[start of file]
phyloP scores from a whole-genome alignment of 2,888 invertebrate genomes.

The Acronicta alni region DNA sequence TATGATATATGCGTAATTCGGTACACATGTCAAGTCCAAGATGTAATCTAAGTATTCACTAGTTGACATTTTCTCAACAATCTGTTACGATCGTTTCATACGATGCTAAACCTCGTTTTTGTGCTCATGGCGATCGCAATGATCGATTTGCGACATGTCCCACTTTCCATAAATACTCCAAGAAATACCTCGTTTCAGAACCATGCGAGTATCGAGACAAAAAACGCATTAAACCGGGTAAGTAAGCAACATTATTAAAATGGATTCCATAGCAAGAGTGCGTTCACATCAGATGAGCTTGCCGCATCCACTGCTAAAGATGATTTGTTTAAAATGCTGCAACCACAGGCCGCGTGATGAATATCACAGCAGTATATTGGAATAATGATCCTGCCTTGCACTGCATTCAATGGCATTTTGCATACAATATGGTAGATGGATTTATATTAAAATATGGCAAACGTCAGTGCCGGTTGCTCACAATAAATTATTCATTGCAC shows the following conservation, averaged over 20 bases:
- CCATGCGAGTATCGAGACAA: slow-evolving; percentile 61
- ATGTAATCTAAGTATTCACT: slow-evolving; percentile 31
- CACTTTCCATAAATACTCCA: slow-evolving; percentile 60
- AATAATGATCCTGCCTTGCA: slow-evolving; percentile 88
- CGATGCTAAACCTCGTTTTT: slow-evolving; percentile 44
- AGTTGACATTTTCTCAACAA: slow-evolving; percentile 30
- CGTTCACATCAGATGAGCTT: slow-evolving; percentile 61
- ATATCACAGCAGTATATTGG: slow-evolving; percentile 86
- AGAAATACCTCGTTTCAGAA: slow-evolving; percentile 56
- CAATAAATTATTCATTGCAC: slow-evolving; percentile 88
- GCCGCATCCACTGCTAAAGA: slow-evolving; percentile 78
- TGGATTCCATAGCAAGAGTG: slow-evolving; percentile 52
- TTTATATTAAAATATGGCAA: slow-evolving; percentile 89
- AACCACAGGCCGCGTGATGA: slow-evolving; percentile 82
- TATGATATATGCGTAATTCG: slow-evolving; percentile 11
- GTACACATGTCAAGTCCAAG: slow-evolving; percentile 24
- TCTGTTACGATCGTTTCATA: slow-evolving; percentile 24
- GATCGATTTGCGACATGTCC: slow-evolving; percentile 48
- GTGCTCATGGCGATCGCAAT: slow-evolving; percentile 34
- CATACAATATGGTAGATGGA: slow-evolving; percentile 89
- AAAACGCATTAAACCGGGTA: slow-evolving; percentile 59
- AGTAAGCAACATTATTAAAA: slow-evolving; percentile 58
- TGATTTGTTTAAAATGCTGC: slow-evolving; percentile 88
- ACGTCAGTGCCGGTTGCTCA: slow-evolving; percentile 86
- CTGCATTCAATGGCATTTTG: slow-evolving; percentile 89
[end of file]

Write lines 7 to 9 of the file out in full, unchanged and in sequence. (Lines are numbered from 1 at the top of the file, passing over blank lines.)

- CGATGCTAAACCTCGTTTTT: slow-evolving; percentile 44
- AGTTGACATTTTCTCAACAA: slow-evolving; percentile 30
- CGTTCACATCAGATGAGCTT: slow-evolving; percentile 61